Peter E. Davies has written or co-written nineteen books on modern American combat aircraft, including the standard reference work on US Navy and Marine Corps Phantom II operations, Gray Ghosts. He is based in Bristol, UK. The author lives in Bristol, UK.
General Dynamics F-111 Aardvarkby Peter E. Davies, Henry Morshead (Illustrator), Adam Tooby (Illustrator)
No project combined radical innovation and political furore quite like the F-111 program. It was intended as the world's biggest, most expensive defence procurement plan when it began in 1962. The aim was 'commonality'; the equipment of the USAF, US Navy and several foreign customers with a single type of fighter. It produced a superb strike aircraft which played a
No project combined radical innovation and political furore quite like the F-111 program. It was intended as the world's biggest, most expensive defence procurement plan when it began in 1962. The aim was 'commonality'; the equipment of the USAF, US Navy and several foreign customers with a single type of fighter. It produced a superb strike aircraft which played a crucial role in three conflicts and was the only aircraft specifically mentioned by Moscow in the SALT disarmament talks that preceded the end of the Cold War. Its successors, the F-15E Eagle, B-1B Lancer and Panavia Tornado owe much to the experience gained on the F-111 Aardvark.
The variable-sweep wing and the turbofan jet engine enabled a large, heavily armed, two-seat fighter-bomber to operate from aircraft carriers and 3,000 ft unpaved runways with sufficient fuel economy to fly very long-range nuclear interdiction or combat patrol missions at speeds up to Mach 2.5. Contract negotiations always favoured the USAF's priorities. The weight of the Navy version, the F-111B soon made it impossible to operate it from aircraft carriers and it was abandoned. The USAF, meanwhile persisted with its F-111A version to replace the F-105 Thunderchief. Massive cost increases and design issues delayed and disrupted their use for a decade.
The F-111A's return to Vietnam in September 1972 showed the aircraft to be extremely successful in pin-point attacks on targets in all weathers, mainly at night, using its terrain following radar and heavy loads of external ordnance. It was used in 1986 for a long-range punitive attack on Libya, and in Operation Desert Storm both F-111 wings were the principal strikers against Saddam Hussein's planes and tanks. With ECM and pioneering digital avionics versions, the sheer variety of F-111 sub-types, all built in comparatively small numbers that partly caused its eventual withdrawal from USAF use in the late 1990s for cost reasons. The Aardvark's career ended in 2010.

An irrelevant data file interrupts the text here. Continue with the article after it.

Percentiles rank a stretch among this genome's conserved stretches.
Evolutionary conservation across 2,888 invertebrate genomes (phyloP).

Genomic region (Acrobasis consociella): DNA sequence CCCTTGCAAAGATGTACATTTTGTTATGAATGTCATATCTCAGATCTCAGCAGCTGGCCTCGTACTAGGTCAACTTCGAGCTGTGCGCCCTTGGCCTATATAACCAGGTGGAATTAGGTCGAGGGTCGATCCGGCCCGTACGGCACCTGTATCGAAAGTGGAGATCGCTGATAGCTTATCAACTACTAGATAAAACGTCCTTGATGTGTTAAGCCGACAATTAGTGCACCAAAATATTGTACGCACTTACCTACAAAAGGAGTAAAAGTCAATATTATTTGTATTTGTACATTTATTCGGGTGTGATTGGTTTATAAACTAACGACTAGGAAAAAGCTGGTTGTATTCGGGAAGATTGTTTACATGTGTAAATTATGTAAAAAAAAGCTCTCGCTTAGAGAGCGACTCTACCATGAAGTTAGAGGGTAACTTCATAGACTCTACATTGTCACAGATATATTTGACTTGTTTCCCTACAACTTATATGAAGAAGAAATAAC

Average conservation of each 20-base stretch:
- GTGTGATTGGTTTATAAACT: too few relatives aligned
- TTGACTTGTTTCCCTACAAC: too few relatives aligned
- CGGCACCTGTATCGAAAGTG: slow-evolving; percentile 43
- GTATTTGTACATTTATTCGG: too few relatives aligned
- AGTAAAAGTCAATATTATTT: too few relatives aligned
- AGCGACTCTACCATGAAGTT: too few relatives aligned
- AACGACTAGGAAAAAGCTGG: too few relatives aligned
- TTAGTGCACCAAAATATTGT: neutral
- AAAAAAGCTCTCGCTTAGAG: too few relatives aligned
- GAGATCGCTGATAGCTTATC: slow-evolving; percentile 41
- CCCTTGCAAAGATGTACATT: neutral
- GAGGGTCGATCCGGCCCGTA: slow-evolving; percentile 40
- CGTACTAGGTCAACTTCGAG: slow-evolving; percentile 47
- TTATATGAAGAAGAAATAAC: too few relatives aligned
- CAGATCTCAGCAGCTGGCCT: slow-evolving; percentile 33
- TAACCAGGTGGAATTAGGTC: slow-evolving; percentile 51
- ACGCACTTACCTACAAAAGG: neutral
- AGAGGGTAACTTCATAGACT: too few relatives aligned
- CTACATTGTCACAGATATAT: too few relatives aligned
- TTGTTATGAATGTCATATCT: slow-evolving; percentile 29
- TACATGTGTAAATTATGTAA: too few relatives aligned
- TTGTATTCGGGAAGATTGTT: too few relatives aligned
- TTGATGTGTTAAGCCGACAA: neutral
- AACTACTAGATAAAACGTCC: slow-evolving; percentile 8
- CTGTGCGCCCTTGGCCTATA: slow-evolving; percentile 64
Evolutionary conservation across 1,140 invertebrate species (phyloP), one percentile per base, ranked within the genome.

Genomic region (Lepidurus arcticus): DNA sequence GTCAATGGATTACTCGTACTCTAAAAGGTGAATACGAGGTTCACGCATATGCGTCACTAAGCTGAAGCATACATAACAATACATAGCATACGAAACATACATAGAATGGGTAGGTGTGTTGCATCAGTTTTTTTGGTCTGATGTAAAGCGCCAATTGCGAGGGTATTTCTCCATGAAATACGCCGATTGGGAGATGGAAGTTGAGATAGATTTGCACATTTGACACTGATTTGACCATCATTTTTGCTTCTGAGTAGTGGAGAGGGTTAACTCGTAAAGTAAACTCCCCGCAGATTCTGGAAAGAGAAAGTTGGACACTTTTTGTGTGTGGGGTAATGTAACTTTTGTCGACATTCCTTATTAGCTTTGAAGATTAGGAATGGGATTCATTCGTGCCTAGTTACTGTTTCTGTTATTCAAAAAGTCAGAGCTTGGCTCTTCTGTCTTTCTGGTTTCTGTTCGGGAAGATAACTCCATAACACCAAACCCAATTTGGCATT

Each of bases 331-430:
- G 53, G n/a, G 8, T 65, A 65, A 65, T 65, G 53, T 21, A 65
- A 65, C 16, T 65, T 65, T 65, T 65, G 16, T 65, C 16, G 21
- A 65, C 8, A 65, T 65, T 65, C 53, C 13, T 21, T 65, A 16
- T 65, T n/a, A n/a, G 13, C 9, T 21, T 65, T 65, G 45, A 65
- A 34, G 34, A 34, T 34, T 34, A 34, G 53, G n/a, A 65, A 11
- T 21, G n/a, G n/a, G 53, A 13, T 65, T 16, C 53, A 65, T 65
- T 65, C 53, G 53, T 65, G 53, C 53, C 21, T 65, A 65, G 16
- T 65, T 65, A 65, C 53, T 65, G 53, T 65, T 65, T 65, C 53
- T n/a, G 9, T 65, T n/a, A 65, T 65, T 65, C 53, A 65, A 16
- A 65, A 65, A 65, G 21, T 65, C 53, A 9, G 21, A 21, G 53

Despite its uncertain start the F-111 proved to be one of the most successful and influential designs of the 1960s. Its radical 'swing wing' was adopted by the F-14 Tomcat, Panavia Tornado and Rockwell B-1B Lancer while its turbofan-type engines became standard in many combat aircraft. F-111 crews pioneered tactics using terrain-following and laser targeting devices that made the F-15E Eagle's missions possible. Its 4,000 low-altitude penetration missions during Operation Linebacker in Vietnam proved that solo aircraft deliver crippling blows to enemy capability with impunity.
The F-111's retirement appears to have created a surge of interest in the type. Visually dramatic in appearance, the F-111 versions have appeared in a variety of colour schemes. Some had striking nose art and some of my unique collection of these images could appear in colour for the first time.
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